The mission of this course is threefold:
(1) to give you the chance to hone your writing through the careful analysis of literature within its historical context
(2)  to introduce you to contemporary scholarly methods of studying early England within a transnational frame
(3) to explore the relation between narrating the past and bringing about a desired future, paying close attention to who is excluded from this emergent community

Code of Courtesy
Arrive on time with your cell phone silenced. Bring the appropriate book. Give the professor and your TA your full attention. Do not chat, text, or surf the internet. Remain in the room until the lecture or section ends. Conduct yourself in a manner respectful to all present. Never hesitate to ask a question, to express a doubt, or to request clarification.

Learning Objectives
If you are diligent in keeping up with readings, lectures, and discussions, by the end of this course you will:
1.      be able to identify key concepts such as identity and transnationalism, and apply them to literary texts
2.      be able to apply techniques of critical analysis (especially close reading) to a variety of genres, including epic, lais, romances, historiography, poetry, and scholarly essays
3.      understand contemporary approaches to literary and cultural studies

English 40W is a WID (Writing in the Disciplines) class with writing-related objectives. By the end of the course you will
1.      understand what constitutes a strong thesis statement, and have practice in formulating such statements in your analyses of texts
2.      understand what constitutes evidence in literary or textual analysis, and be able to apply the rules of evidence to formulating a persuasive argument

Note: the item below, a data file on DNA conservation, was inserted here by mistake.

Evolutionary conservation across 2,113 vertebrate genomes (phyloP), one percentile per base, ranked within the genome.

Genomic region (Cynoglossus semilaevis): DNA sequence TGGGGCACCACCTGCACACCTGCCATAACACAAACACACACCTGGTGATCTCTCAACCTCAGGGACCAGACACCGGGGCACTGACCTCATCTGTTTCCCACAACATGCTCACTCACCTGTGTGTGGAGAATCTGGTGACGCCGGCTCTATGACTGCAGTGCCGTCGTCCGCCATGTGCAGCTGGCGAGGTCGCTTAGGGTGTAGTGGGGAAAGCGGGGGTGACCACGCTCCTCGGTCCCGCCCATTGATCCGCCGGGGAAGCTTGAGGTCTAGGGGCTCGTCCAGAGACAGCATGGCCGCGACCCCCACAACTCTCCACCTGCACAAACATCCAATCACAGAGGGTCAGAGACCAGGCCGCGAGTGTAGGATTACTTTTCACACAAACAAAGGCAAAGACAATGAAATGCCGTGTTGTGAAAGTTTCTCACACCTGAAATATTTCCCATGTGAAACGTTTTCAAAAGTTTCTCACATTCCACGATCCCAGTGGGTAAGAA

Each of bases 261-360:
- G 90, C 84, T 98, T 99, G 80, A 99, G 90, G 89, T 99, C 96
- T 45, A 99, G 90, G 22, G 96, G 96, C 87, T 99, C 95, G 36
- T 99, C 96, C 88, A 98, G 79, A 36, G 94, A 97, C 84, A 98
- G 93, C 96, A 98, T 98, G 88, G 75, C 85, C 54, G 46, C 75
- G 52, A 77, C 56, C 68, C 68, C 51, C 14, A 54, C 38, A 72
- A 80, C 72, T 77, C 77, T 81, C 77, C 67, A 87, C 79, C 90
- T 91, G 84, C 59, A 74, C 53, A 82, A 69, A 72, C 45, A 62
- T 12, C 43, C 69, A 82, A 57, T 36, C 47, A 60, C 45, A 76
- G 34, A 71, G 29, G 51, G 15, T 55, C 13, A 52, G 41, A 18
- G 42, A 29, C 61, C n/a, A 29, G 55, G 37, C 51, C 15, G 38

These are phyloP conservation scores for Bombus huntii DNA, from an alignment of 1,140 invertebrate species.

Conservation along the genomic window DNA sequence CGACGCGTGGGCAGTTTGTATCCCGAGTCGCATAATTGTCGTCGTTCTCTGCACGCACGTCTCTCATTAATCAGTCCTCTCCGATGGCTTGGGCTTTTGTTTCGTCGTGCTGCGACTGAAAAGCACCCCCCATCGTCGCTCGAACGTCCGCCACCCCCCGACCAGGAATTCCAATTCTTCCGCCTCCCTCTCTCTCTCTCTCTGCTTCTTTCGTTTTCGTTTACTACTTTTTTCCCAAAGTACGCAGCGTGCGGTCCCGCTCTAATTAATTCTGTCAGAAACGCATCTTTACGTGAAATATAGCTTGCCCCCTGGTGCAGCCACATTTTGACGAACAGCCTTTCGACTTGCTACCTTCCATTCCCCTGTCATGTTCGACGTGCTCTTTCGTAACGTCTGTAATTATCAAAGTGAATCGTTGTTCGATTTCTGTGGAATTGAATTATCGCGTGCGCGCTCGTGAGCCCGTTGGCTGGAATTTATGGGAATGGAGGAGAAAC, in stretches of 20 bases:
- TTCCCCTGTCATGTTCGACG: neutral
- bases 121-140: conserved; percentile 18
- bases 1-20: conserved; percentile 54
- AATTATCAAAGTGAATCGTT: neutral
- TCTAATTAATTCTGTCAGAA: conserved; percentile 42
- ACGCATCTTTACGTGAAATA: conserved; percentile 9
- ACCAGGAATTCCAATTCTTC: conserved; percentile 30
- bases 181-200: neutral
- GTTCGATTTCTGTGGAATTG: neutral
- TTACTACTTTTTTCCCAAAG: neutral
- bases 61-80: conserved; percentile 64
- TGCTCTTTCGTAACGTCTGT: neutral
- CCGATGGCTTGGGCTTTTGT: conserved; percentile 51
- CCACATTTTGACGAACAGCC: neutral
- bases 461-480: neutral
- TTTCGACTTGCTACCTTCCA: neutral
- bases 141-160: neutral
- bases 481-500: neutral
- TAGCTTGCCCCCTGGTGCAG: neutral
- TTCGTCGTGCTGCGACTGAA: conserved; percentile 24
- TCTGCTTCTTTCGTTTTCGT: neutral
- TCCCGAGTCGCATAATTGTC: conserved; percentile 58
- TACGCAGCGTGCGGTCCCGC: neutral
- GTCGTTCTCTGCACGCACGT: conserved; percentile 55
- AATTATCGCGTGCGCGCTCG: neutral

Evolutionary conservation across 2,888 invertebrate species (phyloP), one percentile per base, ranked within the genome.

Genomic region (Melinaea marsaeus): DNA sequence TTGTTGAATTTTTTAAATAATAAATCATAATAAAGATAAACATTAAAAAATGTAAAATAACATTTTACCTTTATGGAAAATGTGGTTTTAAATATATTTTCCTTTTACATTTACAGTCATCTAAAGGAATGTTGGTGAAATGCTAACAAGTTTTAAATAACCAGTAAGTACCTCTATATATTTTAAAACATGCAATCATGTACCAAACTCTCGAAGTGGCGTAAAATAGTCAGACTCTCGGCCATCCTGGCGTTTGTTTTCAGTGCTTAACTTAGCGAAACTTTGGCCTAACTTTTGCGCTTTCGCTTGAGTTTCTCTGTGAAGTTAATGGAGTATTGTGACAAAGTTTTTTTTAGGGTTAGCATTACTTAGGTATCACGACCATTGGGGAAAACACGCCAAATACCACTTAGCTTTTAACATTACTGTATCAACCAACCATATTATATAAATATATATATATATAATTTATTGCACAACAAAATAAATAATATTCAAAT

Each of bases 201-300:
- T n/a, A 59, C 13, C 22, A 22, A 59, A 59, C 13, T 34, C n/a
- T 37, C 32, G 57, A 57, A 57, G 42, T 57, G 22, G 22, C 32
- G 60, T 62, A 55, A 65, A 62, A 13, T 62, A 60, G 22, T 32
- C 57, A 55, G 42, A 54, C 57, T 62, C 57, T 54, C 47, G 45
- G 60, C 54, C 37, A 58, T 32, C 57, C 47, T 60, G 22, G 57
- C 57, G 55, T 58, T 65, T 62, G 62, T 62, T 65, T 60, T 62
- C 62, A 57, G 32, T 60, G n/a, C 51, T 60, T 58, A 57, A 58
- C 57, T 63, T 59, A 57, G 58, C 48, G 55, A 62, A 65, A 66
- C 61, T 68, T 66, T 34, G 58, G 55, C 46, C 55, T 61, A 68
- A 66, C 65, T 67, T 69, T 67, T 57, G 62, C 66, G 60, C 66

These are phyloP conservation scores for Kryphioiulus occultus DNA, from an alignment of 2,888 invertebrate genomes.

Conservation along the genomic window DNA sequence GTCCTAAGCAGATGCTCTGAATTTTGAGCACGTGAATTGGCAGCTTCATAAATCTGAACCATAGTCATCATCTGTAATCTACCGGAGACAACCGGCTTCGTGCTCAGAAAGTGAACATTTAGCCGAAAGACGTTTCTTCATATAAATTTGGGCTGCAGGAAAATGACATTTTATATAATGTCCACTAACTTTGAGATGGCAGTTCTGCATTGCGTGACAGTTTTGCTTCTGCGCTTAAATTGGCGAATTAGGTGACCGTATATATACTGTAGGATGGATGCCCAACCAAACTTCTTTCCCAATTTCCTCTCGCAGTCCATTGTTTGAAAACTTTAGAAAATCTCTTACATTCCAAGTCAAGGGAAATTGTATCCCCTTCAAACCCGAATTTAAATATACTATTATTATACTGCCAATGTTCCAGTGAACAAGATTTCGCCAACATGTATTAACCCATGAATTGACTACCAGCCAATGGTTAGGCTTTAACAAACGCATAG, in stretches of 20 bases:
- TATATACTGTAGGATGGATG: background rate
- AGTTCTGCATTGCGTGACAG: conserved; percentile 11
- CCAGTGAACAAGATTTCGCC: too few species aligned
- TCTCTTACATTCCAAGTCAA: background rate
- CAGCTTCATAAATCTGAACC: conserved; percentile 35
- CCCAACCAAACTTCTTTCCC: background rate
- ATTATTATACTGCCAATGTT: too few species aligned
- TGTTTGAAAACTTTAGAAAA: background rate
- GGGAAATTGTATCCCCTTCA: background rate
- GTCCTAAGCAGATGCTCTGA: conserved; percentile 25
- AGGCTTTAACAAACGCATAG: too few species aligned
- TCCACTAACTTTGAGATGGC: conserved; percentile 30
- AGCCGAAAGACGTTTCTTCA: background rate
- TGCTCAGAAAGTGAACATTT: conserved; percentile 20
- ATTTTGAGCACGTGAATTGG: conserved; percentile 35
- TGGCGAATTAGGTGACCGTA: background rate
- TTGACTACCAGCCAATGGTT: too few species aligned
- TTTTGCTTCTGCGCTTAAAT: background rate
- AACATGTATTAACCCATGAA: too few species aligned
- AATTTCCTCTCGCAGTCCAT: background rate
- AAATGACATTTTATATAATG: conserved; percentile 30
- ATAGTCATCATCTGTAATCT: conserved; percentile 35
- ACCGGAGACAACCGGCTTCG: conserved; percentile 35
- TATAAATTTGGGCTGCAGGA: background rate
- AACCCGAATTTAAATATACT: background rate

3.    understand and identify the qualities that constitute excellent work in literary studies. These include: coherent organization of points, attentive explication of quotations in support of a thesis, strong transitions, and innovative argument.

Course format: The course meets twice a week: on Mondays at 11:10 a.m. in MPA 309 for lecture, and on Wednesdays for discussion sections. Attendance at both lecture and section is required.

Texts (available from the GWU Bookstore)
Suhayl Saadi, The White Cliffs [recommended]
Beowulf (trans. Seamus Heaney, Norton Critical edition)
Song of Roland (trans. Glyn Burgess)
Geoffrey of Monmouth, History of the Kings of Britain (trans. Lewis Thorpe)
Marie de France, Lais (trans. Hanning and Ferrante)
Sir Gawain and the Green Knight (trans. Simon Armitage)
Travels of Sir John Mandeville (trans. C.W.R.D. Mosely)
William Shakespeare, Henry V (ed. Mowat and Werstine)
William Shakespeare, The Tempest (Bedford Case Studies, 2nd edition)

Requirements:
1. Attend lectures and sections; participate in discussion; complete readings and assignments on time.
2. Reading quizzes:  Monday’s lectures begin with a brief reading quiz. Lateness or absence from lecture is not an excuse for missing the quiz. Missed quizzes cannot be made up. These brief tests cumulatively take the place of a midterm examination.